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Let $F_m$ be the free group with $m$ generators $S:=\{x_1,\dots, x_m\}$. I am interested in the following quantity $$ F(n):=\frac{|\{w\in [F_m:F_m]: \|w\|_S\leq n\}|}{|B_S(n)|} $$ where $B_S(n):=\{w\in F_m: \|w\|_S\leq n\}$ and $\|w\|_S$ is the word metric of $w$, and $[F_m,F_m]$ is the commutator subgroup of $F_m$. Do we know how $F(n)$ growth as a function of $n$? Presumably this a classic problem in group theory.

I would be thankful if you please mention a reference that consider this function.

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I imagine that this ratio should tend to one since the number of words of length $n$ on the quotient ${\mathbb Z}^n$ must tend to infinity much slower than the number $B_S(n)$. –  Venkataramana Jan 22 '13 at 7:21
    
I meant the quotient ${\mathbb Z}^m$. –  Venkataramana Jan 22 '13 at 7:23
    
This seems like something you could analyze as a random walk: to generate a word of length $n$, take a random walk on the lattice $\mathbb{Z}^m$, where you're not allowed to reverse the last step you made. Then $F(n)$ is the probability you end up at the origin after $n$ steps (well, it's almost that: $F(n)$ also includes words of length less than $n$). –  Eric Wofsey Jan 22 '13 at 7:39
    
@Eric: Your analysis seems right to me. -- As the simple random walk on $\mathbb{Z}^m$ is recurrent if and only if $m \leq 2$, this means that $\sum_{n = 1}^\infty F(n)$ diverges if and only if $m \leq 2$ -- correct? –  Stefan Kohl Jan 22 '13 at 9:10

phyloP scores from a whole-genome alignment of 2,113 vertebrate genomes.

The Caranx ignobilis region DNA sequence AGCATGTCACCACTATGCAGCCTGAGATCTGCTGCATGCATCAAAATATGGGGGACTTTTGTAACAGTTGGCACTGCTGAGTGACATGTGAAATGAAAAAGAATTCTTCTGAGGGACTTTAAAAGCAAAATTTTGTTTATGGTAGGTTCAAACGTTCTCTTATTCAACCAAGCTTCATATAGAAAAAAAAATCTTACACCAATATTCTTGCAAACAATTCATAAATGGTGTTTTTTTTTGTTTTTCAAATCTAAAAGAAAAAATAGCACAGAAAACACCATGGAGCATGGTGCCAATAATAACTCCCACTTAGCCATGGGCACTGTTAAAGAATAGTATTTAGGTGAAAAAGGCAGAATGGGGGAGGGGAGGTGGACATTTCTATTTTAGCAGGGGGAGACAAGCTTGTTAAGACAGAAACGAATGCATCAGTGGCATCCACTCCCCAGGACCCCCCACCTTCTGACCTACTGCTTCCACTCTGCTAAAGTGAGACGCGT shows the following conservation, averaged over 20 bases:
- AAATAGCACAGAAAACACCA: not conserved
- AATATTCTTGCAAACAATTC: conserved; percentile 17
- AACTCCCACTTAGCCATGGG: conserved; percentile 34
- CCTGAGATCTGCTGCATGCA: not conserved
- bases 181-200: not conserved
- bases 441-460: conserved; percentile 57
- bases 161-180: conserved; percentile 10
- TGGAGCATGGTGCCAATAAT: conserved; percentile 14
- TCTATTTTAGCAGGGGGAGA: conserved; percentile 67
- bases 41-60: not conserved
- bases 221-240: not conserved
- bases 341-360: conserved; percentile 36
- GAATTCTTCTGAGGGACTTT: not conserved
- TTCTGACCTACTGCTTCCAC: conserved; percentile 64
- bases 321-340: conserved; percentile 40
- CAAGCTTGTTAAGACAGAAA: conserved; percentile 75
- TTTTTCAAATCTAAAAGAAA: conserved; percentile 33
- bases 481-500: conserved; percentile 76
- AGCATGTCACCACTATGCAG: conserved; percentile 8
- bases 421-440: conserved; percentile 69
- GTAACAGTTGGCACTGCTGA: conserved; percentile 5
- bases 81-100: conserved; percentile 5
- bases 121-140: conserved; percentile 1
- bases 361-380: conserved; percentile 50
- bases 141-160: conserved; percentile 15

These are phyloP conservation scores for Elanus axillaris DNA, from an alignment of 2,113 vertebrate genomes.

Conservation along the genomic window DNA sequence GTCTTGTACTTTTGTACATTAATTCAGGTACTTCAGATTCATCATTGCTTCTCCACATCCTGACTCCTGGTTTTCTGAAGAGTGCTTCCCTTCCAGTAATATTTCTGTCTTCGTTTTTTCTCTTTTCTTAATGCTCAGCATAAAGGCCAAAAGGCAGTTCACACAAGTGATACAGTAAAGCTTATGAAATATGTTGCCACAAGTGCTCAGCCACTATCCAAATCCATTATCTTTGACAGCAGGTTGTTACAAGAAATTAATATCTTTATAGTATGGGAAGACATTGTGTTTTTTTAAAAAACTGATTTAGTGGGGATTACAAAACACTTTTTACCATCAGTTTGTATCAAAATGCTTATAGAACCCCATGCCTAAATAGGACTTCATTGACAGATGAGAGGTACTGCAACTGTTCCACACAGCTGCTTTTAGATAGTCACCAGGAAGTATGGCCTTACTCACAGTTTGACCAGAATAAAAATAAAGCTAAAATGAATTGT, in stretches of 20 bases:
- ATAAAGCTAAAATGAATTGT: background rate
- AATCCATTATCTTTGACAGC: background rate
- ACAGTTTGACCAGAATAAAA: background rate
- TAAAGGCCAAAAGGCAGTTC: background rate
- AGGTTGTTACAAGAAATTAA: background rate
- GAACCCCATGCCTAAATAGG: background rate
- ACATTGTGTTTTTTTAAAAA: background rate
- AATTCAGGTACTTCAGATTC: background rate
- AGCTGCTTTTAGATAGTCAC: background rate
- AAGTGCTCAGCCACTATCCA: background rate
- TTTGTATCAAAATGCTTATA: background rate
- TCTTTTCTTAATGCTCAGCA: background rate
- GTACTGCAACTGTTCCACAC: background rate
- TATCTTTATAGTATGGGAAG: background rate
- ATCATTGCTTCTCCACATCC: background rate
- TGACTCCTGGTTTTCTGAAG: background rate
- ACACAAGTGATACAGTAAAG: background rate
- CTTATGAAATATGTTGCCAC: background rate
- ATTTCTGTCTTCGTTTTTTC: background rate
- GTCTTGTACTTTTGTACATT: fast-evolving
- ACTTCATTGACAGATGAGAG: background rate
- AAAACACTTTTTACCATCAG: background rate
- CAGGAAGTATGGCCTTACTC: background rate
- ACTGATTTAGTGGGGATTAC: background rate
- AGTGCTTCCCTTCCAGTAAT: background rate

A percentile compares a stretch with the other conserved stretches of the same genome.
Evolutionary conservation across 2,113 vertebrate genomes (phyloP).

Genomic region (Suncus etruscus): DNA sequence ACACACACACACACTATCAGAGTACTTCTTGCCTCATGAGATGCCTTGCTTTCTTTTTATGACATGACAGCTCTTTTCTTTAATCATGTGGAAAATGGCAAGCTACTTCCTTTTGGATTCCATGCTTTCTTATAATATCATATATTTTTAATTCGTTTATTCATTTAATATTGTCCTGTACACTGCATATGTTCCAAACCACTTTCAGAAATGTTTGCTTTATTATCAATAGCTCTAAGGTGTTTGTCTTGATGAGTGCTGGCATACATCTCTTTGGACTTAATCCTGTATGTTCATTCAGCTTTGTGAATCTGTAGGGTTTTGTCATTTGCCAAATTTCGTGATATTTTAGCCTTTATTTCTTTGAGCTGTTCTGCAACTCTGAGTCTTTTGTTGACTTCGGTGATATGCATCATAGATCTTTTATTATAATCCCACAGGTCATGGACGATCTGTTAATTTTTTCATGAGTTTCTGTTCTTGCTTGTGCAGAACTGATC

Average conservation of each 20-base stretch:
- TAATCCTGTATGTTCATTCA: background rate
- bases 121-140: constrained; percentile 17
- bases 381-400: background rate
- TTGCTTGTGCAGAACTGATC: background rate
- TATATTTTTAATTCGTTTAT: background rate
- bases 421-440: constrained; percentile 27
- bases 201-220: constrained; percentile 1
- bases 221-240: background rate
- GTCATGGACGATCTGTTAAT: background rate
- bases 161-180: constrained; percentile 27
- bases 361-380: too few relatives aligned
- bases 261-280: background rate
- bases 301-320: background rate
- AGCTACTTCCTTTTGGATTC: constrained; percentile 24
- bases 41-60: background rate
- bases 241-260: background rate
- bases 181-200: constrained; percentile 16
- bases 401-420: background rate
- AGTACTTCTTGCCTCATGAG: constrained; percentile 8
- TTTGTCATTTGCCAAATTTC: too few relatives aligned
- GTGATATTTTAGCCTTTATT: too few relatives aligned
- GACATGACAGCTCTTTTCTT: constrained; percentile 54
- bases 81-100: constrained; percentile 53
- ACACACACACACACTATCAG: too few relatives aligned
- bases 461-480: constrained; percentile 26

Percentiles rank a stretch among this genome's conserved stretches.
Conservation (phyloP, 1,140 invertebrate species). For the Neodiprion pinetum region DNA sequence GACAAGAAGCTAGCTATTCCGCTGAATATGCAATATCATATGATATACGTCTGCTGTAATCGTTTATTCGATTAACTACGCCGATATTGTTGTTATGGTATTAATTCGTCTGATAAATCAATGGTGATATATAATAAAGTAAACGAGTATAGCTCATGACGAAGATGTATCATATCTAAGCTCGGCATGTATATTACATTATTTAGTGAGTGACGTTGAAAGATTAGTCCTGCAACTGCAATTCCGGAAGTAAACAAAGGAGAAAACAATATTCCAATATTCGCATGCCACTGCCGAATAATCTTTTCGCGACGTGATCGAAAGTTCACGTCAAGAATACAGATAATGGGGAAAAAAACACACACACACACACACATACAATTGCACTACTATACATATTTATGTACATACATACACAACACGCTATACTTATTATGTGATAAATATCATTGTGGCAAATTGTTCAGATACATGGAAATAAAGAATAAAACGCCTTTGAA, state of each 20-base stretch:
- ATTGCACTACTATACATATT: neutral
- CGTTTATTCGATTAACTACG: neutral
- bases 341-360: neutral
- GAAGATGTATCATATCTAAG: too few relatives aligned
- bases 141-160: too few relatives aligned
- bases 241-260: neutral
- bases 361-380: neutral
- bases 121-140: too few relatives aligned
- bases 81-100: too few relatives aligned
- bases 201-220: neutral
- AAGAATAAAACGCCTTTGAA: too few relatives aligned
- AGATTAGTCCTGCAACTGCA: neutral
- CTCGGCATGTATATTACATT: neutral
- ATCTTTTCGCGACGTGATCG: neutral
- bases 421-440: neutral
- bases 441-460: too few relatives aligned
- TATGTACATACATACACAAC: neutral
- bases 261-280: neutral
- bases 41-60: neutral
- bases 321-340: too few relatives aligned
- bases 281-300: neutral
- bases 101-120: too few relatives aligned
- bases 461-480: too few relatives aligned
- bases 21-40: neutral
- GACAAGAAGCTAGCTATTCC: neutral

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it looks very similar to the probability of return of the random walk on, so the probability of return should be in $n^{-m/2}$. There are a lot of paper on probabilities of return of random walk on f.g. groups, including those by Pittet and Saloff-Coste. –  YCor Jan 22 '13 at 10:30

1 Answer 1

up vote 11 down vote accepted

The question is indeed very close to the one about the return probabilities on the abelian group $\mathbb Z^m$. Still, as Benjamin has noticed, there is some difference, since here one has to consider the non-backtracking paths only.

There is a standard way to deal with it which is based on the so-called random walks with internal degrees of freedom (also known under numerous other names). In this concrete context this is the Markov chain on the product of the free group $F_m$ by the set $A$ of generators and their inverses with the transition probabilities $$ p( (g,a), (ga',a') ) = 1/(2m-1) \;, \qquad a'\neq a^{-1} \;. $$ This particular chain is called non-backtracking simple random walk in the paper MR2342439 (2007) by Kaimanovich, Kapovich and Schupp. Its sample paths are precisely non-backtracking paths in the free group, and its time $n-1$ distribution for the initial distribution uniform on the set of $(a,a):a\in A$ is precisely the uniform measure on the words of length $n$ in the free group.

In the same way one can define the quotient of the above chain on $\mathbb Z^m$. Then the original question is precisely the question about an asymptotic of transition probabilities of this quotient chain. In the abelian case such chains have been extensively studied since early 80s, one of the earliest papers being the one by Krámli and Szász MR0699788 (1983). The asymptotic the OP is asking about is of course $n^{-m/2}$, which was later rediscovered and generalized in numerous other publications. However, I will refrain from going into the detailed history.

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